In politics, plaudits without power are worth nothing

After the last miserable five years of press coverage for Lib Dems, the last five days of journalists acknowledging the positive influence of our party in government have been blissful.

Like the first warm and sunny spring day after a long cold winter articles praising Lib Dems for putting a brake on the Tories, promoting fairness and blunting Tory axes have come thick and fast.

Articles have appeared recently in The Economist, The Independent and Politics Home to name a few. The occasion has been the publication of ‘Coalition’ by David Laws coupled with the Tories abject failure to govern either fairly or effectively without the Lib Dems – something I’ve written about.

Andrew Grice writing in The Independent  conceded

‘Mr Clegg was right, and the restraining hand of his party helped to blunt the Tory axe’

George Parker acknowledged in Politics Home the  role played by Lib Dems in

‘providing stable government in unlikely circumstances over five years and – quite often..saving the Tories from saving themselves’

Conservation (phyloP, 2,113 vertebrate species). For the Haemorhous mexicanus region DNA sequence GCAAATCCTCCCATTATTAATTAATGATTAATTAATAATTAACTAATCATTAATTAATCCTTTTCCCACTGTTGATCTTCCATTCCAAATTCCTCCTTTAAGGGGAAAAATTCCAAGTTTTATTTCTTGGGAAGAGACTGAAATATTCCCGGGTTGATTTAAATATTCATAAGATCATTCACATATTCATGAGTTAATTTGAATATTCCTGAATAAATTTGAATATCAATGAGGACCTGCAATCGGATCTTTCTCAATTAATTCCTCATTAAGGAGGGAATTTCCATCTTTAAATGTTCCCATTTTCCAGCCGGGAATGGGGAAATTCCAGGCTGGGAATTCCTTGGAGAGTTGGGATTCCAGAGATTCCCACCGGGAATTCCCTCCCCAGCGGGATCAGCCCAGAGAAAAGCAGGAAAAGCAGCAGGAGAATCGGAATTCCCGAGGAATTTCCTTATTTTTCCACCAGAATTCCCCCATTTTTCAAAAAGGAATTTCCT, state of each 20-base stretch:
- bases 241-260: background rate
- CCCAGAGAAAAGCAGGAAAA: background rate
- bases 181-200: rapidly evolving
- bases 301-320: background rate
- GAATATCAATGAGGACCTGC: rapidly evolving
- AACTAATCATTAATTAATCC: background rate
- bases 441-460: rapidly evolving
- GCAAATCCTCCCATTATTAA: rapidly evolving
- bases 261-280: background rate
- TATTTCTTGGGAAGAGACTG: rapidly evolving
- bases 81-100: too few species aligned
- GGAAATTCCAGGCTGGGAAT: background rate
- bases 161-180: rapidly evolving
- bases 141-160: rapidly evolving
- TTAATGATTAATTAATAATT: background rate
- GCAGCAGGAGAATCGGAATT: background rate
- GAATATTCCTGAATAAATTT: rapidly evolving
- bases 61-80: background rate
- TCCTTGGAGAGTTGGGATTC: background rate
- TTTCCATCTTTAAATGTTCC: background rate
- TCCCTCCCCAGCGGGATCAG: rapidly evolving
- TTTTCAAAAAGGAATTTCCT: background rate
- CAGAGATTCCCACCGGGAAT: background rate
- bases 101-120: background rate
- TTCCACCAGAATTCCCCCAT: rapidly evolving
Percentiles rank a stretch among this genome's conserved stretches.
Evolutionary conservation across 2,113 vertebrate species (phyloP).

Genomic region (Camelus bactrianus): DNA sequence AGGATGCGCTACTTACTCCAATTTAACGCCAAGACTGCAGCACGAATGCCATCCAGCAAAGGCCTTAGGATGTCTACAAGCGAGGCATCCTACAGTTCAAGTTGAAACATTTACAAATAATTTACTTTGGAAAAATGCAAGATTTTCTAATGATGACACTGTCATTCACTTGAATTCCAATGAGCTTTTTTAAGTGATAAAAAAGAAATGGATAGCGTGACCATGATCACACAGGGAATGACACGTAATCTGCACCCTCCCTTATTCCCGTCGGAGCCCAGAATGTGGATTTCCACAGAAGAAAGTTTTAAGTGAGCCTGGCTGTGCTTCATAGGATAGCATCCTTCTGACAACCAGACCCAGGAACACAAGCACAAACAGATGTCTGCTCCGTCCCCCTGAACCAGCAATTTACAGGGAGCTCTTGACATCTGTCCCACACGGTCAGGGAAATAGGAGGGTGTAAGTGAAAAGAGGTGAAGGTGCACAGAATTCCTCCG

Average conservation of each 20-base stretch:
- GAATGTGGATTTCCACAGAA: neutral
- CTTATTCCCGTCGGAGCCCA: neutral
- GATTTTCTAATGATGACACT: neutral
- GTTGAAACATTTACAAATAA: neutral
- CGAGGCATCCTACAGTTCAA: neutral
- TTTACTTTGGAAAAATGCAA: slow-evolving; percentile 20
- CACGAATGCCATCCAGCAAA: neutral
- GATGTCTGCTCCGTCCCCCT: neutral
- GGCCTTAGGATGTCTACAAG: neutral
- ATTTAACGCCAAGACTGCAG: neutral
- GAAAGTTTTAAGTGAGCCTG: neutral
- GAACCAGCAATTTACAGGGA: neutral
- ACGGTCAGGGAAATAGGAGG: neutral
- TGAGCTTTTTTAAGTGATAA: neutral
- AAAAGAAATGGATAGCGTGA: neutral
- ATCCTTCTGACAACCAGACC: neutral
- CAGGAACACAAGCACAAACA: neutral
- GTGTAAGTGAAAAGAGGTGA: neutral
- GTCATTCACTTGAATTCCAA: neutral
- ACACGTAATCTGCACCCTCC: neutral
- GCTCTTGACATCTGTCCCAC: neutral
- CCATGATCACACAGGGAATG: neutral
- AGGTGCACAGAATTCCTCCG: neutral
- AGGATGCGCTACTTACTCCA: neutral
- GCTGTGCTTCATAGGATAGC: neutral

At last, we think to ourselves, the press are seeing the Tories for what they really are –  nasty, welfare-cutters. Finally those misguided journos are giving us the credit we Lib Dems deserve – for stopping them!

Where were these articles a year ago?

Might they have stopped a Lib Dem wipeout?

Unlikely. Quite simply, politics doesn’t work like that.

How comforting, how seductive, above all how easy it is to sit at home retweeting articles between Lib Dem supporting friends comforting ourselves counting our blessings and polishing our halos.

I’ve done my fair-share of cheerleading of Coalition achievements and renouncing our achievements also does us no favours but we must be careful not  to let celebrating our party’s past glories become a lifestyle choice.

We are a living, breathing political party not a historical society for the Preservation of Liberal Principles.

Like the lottery winner who finds his missing ticket in their jeans pocket the day after the eligibility period has expired, the last few days have been enough to make most of us want to run screaming to the nearest council offices and demand a recount.

However, we live in a winner takes all electoral system. We must avoid blaming the electorate. There are no prizes for second, third or fourth. We gambled and lost and in British politics there are no refunds.

I’m not saying we shouldn’t celebrate our achievements. We absolutely should and clear which ideas were ours  and which definitely were not.

We’ve overcome the hurdle where voters didn’t take the Lib Dems seriously because we had never been in power. Now it is Jeremy Corbyn’s Labour party facing that credibility gap.

Without power, we are nothing

Power is for spending not hoarding, says David Laws in his new book.

I agree. However, we spent what political capital we accrued in government and in so doing we ran up a massive overdraft.